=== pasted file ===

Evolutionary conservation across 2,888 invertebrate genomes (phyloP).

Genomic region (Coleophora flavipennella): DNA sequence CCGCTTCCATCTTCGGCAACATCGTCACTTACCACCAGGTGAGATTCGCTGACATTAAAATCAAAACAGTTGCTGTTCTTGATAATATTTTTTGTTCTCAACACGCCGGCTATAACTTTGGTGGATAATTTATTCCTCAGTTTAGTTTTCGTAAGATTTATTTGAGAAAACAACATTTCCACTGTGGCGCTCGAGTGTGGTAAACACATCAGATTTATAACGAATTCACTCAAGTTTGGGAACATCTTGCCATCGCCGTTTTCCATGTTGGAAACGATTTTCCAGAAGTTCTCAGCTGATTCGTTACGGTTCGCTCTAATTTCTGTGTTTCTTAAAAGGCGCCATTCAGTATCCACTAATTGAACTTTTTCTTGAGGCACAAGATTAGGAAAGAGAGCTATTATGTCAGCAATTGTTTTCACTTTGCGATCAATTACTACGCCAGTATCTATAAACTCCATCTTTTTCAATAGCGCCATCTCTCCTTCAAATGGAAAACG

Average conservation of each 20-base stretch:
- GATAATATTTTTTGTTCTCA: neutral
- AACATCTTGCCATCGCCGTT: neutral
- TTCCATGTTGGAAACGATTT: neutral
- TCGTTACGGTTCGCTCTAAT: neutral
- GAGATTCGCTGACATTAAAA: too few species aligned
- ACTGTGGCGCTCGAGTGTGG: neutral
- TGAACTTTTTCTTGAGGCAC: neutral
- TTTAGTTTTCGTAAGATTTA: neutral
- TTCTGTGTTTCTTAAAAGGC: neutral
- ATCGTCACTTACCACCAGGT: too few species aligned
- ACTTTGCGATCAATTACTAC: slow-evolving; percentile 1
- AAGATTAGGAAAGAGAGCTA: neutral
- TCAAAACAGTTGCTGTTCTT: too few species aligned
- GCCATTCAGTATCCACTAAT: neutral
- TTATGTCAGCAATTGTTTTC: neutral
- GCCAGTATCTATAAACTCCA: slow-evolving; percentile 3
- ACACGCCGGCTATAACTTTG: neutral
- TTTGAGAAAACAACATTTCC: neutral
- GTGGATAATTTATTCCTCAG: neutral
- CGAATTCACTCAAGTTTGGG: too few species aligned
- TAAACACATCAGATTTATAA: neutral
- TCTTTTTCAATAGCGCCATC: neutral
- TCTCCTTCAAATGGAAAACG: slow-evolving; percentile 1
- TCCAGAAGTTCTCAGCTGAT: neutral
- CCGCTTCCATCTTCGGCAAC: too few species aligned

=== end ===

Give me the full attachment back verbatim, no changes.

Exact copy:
Evolutionary conservation across 2,888 invertebrate genomes (phyloP).

Genomic region (Coleophora flavipennella): DNA sequence CCGCTTCCATCTTCGGCAACATCGTCACTTACCACCAGGTGAGATTCGCTGACATTAAAATCAAAACAGTTGCTGTTCTTGATAATATTTTTTGTTCTCAACACGCCGGCTATAACTTTGGTGGATAATTTATTCCTCAGTTTAGTTTTCGTAAGATTTATTTGAGAAAACAACATTTCCACTGTGGCGCTCGAGTGTGGTAAACACATCAGATTTATAACGAATTCACTCAAGTTTGGGAACATCTTGCCATCGCCGTTTTCCATGTTGGAAACGATTTTCCAGAAGTTCTCAGCTGATTCGTTACGGTTCGCTCTAATTTCTGTGTTTCTTAAAAGGCGCCATTCAGTATCCACTAATTGAACTTTTTCTTGAGGCACAAGATTAGGAAAGAGAGCTATTATGTCAGCAATTGTTTTCACTTTGCGATCAATTACTACGCCAGTATCTATAAACTCCATCTTTTTCAATAGCGCCATCTCTCCTTCAAATGGAAAACG

Average conservation of each 20-base stretch:
- GATAATATTTTTTGTTCTCA: neutral
- AACATCTTGCCATCGCCGTT: neutral
- TTCCATGTTGGAAACGATTT: neutral
- TCGTTACGGTTCGCTCTAAT: neutral
- GAGATTCGCTGACATTAAAA: too few species aligned
- ACTGTGGCGCTCGAGTGTGG: neutral
- TGAACTTTTTCTTGAGGCAC: neutral
- TTTAGTTTTCGTAAGATTTA: neutral
- TTCTGTGTTTCTTAAAAGGC: neutral
- ATCGTCACTTACCACCAGGT: too few species aligned
- ACTTTGCGATCAATTACTAC: slow-evolving; percentile 1
- AAGATTAGGAAAGAGAGCTA: neutral
- TCAAAACAGTTGCTGTTCTT: too few species aligned
- GCCATTCAGTATCCACTAAT: neutral
- TTATGTCAGCAATTGTTTTC: neutral
- GCCAGTATCTATAAACTCCA: slow-evolving; percentile 3
- ACACGCCGGCTATAACTTTG: neutral
- TTTGAGAAAACAACATTTCC: neutral
- GTGGATAATTTATTCCTCAG: neutral
- CGAATTCACTCAAGTTTGGG: too few species aligned
- TAAACACATCAGATTTATAA: neutral
- TCTTTTTCAATAGCGCCATC: neutral
- TCTCCTTCAAATGGAAAACG: slow-evolving; percentile 1
- TCCAGAAGTTCTCAGCTGAT: neutral
- CCGCTTCCATCTTCGGCAAC: too few species aligned